The most basic application of a fuel card is to enable drivers to save money on gas each time they refuel. Depending on your provider, using a fuel card can also assist with:
- Increasing payment access with more vendors (from Shell to mom-and-pop gas stations), which can help drivers map out trickier routes
- Helping smaller shipping or delivery businesses build credit every time a driver stops to fill up
- Providing a payment option for related expenses like tolls, vehicle maintenance, and insurance
- Streamlining internal operations and administration, as some fuel cards integrate with payroll management platforms. This enables businesses to budget, reimburse, and oversee expenses all in a single workspace.
Depending on your provider, your secured gas card may also make you eligible for fuel discounts. At AtoB, we integrate saving with route mapping so that drivers can actively design their routes around the refuel stops to help reduce costs.
The Right Fuel Card for Shipping and Delivery
Whether your business is focused on local deliveries or getting integrated into the global shipping chain, fuel card programs can provide both logistical flexibility and financial savings to keep you competitive.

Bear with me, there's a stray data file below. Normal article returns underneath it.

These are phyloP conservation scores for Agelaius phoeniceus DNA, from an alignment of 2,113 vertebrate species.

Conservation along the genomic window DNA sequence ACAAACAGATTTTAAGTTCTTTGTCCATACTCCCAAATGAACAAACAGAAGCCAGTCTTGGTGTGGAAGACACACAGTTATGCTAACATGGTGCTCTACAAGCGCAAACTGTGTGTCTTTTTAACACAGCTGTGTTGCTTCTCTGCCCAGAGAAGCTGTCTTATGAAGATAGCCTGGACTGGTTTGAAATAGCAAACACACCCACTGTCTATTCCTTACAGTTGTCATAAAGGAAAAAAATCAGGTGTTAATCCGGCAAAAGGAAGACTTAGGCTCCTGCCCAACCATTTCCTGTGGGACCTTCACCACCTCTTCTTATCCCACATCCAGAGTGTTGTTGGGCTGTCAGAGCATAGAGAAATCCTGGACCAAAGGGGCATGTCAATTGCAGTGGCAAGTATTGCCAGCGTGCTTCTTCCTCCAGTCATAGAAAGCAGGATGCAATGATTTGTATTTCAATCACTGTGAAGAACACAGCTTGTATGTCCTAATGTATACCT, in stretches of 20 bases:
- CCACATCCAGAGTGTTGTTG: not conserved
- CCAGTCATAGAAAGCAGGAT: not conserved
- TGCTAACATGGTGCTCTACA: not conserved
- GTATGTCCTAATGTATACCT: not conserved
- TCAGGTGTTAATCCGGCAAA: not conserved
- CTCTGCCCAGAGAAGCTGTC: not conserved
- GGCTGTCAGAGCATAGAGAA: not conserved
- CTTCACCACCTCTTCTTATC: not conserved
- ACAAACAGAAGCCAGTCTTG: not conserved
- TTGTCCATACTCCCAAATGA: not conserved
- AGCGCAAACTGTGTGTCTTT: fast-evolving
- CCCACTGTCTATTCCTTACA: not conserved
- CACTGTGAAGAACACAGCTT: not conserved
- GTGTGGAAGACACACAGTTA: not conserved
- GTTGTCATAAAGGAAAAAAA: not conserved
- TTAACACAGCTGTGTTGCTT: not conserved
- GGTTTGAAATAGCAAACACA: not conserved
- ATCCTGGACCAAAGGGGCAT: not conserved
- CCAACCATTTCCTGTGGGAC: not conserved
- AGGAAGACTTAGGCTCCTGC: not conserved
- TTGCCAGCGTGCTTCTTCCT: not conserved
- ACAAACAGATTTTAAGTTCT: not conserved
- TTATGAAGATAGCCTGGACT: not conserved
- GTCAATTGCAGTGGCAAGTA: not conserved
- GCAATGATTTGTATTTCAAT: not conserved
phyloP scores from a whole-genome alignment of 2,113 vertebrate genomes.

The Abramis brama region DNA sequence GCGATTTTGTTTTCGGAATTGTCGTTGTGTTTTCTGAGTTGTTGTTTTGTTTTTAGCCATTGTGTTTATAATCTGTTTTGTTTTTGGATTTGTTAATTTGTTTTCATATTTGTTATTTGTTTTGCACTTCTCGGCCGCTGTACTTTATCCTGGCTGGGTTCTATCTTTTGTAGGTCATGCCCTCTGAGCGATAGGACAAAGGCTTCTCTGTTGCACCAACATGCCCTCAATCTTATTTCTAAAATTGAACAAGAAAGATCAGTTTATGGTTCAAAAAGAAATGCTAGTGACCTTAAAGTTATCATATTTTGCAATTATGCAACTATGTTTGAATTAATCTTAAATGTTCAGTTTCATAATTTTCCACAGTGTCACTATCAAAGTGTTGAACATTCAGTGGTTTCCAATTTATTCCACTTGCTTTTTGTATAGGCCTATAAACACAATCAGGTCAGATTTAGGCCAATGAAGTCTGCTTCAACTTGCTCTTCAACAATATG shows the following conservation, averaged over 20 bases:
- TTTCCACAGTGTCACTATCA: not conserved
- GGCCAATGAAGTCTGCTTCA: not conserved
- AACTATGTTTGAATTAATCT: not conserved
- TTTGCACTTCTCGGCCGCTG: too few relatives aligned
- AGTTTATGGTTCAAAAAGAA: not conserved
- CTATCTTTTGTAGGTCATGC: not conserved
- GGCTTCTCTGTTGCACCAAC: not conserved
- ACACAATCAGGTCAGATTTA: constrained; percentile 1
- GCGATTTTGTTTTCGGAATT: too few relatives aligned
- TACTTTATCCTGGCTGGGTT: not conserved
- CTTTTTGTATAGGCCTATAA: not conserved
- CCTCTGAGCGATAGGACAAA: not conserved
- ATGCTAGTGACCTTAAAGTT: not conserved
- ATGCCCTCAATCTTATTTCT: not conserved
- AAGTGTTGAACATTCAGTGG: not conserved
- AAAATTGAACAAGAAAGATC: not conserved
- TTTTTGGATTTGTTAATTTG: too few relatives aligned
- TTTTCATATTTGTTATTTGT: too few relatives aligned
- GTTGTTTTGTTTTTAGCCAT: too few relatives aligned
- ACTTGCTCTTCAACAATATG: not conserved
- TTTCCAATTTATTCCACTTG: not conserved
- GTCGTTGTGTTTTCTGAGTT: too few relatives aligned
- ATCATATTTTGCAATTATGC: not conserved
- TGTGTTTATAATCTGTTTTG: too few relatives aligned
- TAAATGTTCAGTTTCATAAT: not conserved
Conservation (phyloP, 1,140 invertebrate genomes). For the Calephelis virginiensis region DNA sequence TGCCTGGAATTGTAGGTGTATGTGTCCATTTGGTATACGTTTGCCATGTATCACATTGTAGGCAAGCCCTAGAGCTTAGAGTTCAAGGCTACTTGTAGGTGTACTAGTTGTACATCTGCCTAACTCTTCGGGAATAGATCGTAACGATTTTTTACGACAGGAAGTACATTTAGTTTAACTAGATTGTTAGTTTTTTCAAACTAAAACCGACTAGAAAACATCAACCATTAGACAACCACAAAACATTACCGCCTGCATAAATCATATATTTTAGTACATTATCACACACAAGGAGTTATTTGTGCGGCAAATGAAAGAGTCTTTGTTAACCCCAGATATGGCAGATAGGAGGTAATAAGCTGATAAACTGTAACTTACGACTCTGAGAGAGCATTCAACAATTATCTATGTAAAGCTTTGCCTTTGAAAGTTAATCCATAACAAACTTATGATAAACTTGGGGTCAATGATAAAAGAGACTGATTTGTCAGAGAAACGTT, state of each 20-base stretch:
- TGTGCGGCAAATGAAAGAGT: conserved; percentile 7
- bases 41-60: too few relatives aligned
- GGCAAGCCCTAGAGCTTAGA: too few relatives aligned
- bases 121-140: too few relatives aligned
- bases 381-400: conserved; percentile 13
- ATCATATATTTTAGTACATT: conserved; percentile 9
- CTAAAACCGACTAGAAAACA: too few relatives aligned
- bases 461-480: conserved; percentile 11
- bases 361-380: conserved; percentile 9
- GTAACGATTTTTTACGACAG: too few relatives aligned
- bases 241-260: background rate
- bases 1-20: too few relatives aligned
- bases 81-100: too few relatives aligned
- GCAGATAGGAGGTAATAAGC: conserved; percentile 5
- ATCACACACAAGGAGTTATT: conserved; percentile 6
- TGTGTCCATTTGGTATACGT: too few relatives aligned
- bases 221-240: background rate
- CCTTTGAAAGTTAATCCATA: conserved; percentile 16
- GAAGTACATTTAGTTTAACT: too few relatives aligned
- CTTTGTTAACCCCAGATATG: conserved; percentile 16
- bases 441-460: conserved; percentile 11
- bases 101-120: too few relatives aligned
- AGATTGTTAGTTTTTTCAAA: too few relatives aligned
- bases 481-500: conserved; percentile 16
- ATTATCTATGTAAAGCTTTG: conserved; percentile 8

With an AtoB fuel card, you’ll save up to 25¢ per gallon on professional vehicle use, whether you oversee a massive fleet or work as an owner-operator. And, unlike other programs, you can rely on our transparent pricing when it comes to transaction fees and card replacement fees.
You can use your AtoB fuel card to make vehicle-related purchases anywhere Visa is accepted—which means you can purchase fuel as well as repairs, road tolls, insurance, and other costs you approve for your drivers. Hit the ground saving and learn more about our AtoB fuel card and start your AtoB fuel card application today.
1 The Wall Street Journal. Companies Spent a Record $1.5 Trillion on Shipping Costs in 2017. https://www.wsj.com/articles/companies-are-spending-more-on-shipping-and-thats-not-changing-soon-1529413500
2 More Than Shipping. The Rise of Technology in Logistics. https://www.morethanshipping.com/the-rise-of-technology-in-logistics/